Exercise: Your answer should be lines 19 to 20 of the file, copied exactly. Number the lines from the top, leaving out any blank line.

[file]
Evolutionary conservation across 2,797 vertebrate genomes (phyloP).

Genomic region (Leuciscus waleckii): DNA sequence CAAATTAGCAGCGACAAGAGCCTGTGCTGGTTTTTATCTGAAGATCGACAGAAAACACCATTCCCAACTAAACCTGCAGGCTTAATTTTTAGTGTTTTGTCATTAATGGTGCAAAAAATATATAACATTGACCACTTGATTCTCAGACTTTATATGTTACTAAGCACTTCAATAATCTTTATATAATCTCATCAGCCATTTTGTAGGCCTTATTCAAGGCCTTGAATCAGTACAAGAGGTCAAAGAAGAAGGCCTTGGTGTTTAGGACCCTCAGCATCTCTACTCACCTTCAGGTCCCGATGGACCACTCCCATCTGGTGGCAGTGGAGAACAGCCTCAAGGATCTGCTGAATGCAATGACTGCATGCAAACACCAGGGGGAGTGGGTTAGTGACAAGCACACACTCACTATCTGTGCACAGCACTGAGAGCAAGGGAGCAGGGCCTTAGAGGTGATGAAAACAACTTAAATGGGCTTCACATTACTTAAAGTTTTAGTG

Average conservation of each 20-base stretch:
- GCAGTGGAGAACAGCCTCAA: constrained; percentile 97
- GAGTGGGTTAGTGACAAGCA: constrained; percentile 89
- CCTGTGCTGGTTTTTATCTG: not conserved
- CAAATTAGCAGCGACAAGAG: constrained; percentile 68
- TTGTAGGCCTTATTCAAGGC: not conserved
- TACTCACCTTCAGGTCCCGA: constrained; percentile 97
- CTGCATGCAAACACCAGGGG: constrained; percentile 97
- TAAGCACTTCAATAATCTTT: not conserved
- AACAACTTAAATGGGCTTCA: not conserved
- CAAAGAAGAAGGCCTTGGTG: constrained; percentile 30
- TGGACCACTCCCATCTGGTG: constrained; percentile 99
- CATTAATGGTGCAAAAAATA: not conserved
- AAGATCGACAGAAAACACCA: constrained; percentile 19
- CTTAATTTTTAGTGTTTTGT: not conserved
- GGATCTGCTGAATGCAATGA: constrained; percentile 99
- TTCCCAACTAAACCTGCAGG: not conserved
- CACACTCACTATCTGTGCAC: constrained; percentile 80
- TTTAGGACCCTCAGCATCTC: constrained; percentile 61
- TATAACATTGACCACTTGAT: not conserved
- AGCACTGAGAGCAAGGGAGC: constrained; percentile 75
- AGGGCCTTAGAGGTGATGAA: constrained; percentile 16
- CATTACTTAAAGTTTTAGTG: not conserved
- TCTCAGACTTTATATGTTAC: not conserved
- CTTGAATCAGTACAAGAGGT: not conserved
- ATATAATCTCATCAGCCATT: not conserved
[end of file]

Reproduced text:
- TTCCCAACTAAACCTGCAGG: not conserved
- CACACTCACTATCTGTGCAC: constrained; percentile 80